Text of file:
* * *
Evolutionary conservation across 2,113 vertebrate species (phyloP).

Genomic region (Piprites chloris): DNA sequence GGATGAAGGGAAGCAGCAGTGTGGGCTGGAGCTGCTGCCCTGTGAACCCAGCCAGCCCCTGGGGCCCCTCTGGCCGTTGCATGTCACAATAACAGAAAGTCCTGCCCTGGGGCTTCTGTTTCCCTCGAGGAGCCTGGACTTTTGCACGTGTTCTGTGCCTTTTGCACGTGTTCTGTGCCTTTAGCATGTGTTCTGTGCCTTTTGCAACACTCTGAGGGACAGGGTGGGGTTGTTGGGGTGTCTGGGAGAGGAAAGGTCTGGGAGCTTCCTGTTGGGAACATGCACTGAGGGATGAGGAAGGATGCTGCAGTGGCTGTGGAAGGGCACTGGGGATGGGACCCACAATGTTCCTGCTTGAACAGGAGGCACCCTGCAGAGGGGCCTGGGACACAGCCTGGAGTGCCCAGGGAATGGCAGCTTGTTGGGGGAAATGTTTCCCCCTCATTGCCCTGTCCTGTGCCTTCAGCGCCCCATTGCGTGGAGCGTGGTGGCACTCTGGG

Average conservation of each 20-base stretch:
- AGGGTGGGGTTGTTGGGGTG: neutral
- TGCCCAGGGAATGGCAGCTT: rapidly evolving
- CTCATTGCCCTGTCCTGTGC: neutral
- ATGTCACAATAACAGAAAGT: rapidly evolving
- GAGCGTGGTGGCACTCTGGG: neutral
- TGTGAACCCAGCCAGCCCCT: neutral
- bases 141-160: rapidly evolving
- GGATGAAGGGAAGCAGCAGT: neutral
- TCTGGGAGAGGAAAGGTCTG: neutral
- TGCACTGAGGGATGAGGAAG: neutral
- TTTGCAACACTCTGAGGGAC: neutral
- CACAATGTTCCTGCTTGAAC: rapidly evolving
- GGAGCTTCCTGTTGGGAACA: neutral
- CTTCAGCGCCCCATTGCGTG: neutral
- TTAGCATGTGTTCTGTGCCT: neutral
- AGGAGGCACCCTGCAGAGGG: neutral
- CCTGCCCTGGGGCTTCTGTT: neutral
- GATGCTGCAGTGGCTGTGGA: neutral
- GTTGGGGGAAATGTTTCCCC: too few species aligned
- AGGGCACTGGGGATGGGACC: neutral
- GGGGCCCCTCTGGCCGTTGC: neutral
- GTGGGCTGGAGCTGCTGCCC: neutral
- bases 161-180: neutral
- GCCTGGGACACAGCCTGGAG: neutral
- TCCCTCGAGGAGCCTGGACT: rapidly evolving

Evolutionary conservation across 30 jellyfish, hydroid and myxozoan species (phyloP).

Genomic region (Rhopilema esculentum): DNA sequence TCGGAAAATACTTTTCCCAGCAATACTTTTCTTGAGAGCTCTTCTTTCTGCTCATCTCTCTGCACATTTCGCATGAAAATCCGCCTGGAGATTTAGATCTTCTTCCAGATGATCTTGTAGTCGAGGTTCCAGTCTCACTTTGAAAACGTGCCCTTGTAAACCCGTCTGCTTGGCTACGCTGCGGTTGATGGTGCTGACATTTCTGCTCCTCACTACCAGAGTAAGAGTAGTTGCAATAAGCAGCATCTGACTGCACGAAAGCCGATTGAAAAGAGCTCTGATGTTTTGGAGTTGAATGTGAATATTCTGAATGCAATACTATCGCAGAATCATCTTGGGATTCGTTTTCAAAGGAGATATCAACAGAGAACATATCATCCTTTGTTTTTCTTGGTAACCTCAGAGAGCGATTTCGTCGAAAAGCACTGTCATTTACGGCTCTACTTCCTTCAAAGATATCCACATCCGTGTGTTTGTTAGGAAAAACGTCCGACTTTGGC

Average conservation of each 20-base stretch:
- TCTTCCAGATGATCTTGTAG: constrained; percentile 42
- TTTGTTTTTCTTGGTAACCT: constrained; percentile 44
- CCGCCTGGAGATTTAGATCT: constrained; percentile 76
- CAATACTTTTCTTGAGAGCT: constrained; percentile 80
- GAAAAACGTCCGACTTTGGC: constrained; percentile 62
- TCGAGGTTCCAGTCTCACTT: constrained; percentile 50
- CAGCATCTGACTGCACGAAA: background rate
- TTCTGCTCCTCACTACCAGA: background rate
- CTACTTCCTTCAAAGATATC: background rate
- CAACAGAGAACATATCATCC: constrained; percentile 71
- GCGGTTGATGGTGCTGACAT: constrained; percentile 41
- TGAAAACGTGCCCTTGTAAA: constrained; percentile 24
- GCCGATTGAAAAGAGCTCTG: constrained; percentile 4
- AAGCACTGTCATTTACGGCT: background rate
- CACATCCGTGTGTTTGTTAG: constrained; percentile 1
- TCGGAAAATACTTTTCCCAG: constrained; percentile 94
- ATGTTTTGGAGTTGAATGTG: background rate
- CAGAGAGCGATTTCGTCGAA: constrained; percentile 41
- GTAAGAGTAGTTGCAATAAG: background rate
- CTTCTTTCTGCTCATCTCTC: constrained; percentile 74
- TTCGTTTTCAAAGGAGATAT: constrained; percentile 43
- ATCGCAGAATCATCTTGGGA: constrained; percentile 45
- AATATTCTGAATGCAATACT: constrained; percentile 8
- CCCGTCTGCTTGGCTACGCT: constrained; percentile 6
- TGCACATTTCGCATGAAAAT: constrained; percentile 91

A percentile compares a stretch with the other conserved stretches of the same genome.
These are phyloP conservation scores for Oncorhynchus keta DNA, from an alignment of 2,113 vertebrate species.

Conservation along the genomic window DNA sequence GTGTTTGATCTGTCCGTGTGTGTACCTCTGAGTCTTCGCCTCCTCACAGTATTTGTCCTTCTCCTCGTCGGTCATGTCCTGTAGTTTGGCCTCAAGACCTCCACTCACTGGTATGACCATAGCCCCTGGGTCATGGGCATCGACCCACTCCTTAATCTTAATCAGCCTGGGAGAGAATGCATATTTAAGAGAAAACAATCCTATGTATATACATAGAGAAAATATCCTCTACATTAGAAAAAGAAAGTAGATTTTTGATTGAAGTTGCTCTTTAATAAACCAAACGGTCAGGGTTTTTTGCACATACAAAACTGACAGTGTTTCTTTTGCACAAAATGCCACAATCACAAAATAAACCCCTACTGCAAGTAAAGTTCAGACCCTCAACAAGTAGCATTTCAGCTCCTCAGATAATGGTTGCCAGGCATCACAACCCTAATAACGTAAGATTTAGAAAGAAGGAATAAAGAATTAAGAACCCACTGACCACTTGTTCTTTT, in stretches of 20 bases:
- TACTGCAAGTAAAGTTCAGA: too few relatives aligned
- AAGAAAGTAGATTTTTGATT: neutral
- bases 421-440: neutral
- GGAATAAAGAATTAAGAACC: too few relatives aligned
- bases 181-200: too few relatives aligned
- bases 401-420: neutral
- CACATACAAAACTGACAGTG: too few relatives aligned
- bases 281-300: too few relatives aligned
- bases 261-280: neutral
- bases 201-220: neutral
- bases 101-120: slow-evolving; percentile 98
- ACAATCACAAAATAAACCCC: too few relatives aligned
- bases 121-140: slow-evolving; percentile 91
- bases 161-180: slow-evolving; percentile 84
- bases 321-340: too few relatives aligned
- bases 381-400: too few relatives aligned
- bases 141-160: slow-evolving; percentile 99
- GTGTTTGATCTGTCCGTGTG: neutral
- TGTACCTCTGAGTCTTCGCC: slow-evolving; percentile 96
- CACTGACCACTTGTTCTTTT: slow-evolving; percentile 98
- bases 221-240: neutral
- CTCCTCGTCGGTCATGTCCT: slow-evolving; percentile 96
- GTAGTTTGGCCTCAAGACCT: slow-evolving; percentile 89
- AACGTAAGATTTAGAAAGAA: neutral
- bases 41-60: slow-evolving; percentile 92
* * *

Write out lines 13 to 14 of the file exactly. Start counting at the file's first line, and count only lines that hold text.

- TGCACTGAGGGATGAGGAAG: neutral
- TTTGCAACACTCTGAGGGAC: neutral